Rep. Barney Frank of Massachusetts, a quick-witted and outspoken voice of the liberal House caucus for more three decades who helped write the most sweeping overhaul of the nation’s financial systems since the Great Depression, announced Monday he wouldn’t seek re-election next year.
President Obama praised the Democratic lawmaker for championing affordable housing and gay rights issues, among other causes.
“This country has never had a congressman like Barney Frank, and the House of Representatives will not be the same without him,” said the president in a prepared statement. “For over 30 years, Barney has been a fierce advocate for the people of Massachusetts and Americans everywhere who needed a voice.”
Mr. Frank, 71, who is considered the most prominent openly gay politician in the country, said during a press conference in Newton, Mass., that he initially planned to seek a 17th and final two-year term before retiring. But he said he changed his mind in part because redistricting would leave him with a significantly different constituent base.
“To go into a new district - 325,000 people new - and ask them to trust me with being their advocate on their problems, and then say, by the way, that expires in two years. … I would have a hard time telling people that,” he said.
The lawmaker began his political career in the Massachusetts state House, where he served for eight years before winning a seat in the U.S. House in 1980.
Mr. Frank, who is as deft discussing fishing rights issues vital to his coastal district as he is Wall Street-related matters, said he plans to spend his post-congressional career indulging in two passions - writing and advocating public policy issues.
“I expect to be saying the exact same things as a private citizen … a year and a month from now that I’ve been saying as an elected official, but I think I will find my motives less impugned, and I will be able to talk more about the merits,” he said.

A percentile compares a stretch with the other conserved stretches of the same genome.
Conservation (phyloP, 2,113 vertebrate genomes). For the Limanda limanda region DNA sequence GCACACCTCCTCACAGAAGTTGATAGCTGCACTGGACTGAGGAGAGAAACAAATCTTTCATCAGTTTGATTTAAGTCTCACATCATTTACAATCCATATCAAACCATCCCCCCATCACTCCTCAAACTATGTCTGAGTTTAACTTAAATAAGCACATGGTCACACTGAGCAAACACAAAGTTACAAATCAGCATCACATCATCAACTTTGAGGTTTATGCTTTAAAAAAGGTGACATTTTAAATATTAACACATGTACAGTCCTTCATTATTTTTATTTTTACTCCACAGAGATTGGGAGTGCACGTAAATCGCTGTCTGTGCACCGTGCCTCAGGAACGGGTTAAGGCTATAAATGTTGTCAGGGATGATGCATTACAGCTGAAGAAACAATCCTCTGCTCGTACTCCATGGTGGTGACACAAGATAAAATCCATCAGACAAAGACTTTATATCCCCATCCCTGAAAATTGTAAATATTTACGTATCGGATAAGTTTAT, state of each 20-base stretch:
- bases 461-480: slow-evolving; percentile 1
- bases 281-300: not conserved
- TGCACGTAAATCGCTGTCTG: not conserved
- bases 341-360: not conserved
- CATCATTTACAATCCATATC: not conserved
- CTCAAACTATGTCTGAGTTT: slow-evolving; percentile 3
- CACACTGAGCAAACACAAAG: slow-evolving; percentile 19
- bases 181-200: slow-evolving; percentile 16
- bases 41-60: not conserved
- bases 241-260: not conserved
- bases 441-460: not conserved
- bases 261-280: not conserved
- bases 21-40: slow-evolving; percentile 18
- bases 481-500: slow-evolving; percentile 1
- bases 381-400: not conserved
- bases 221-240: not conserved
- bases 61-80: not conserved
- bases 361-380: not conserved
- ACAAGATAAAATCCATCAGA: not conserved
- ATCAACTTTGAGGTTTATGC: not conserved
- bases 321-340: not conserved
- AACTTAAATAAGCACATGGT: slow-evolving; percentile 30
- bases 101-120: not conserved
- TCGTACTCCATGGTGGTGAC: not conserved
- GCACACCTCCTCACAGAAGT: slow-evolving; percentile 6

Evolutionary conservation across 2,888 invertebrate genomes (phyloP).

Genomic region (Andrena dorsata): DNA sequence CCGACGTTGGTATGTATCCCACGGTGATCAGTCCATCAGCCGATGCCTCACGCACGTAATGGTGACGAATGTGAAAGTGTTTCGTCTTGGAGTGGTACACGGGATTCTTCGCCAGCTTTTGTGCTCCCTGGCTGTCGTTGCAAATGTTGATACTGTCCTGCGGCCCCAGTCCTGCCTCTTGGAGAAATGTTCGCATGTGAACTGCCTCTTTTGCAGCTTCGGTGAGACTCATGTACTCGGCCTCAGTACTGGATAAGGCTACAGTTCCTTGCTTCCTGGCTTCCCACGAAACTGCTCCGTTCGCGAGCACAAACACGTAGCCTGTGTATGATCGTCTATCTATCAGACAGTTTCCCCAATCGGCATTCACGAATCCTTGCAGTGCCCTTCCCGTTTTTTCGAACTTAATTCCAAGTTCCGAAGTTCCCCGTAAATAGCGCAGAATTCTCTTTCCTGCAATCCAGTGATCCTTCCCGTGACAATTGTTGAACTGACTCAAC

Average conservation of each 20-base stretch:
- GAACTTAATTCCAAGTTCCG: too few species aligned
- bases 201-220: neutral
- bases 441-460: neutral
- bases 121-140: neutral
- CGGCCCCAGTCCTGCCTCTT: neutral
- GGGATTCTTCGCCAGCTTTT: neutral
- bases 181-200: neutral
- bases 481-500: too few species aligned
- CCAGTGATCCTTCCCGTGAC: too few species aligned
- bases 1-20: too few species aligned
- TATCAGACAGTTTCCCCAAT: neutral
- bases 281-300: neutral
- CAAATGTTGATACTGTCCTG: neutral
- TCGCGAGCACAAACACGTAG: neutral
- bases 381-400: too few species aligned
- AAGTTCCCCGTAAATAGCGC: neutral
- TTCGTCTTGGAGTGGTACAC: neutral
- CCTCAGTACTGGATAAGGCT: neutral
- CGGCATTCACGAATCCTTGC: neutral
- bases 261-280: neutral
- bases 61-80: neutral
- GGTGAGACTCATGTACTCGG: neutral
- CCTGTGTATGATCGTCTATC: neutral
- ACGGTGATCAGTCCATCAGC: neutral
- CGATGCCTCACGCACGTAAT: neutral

As chairman of the House Financial Services Committee in 2010, he achieved his most high-profile legislative success with the passage of the landmark Dodd-Frank Wall Street Reform and Consumer Protection Act. The measure, designed to rein in Wall Street markets with an intricate layer of new laws, was a direct response to the financial crisis that almost crippled Wall Street in 2008.
Conservatives have criticized the law, co-authored with now-retired Sen. Christopher J. Dodd, Connecticut Democrat, saying it has handcuffed the financial and lending markets and has inhibited a full economic recovery. Many Capitol Hill Republicans have vowed to repeal the measure.
Mr. Frank lately has pushed for significant cuts to military spending as a way to lower the nation’s debt.
Despite Mr. Frank’s blunt approach and staunch liberal positions, he is known for having a good working relationship with many Republicans. He also has earned the respect of colleagues for his detailed knowledge of House rules and parliamentary procedures.
But his political career was threatened in 1989 after The Washington Times first reported that a male escort operated from Mr. Frank’s Capitol Hill house from late 1985 through mid-1987.
Mr. Frank acknowledged at the time that he “had reason to believe” the activity was ongoing and “kicked him out” when he confirmed it. The lawmaker said at the time he knew his house guest, Stephen Gobie, was a prostitute, but didn’t know he was running a ring out of his house.
The House rejected motions to expel or censure Mr. Frank, instead voting 408-18 to adopt an ethics committee recommendation to reprimand him on charges stemming from his relationship with Mr. Gobie.
The lawmaker lost his Financial Services Committee chairmanship when Republicans took control of the House in January. Rep. Maxine Waters of California is the next senior Democrat on the panel, giving her a leg up on being voted as its top Democrat after Mr. Frank’s term expires in January 2013.
• Jerry Seper contributed to this article.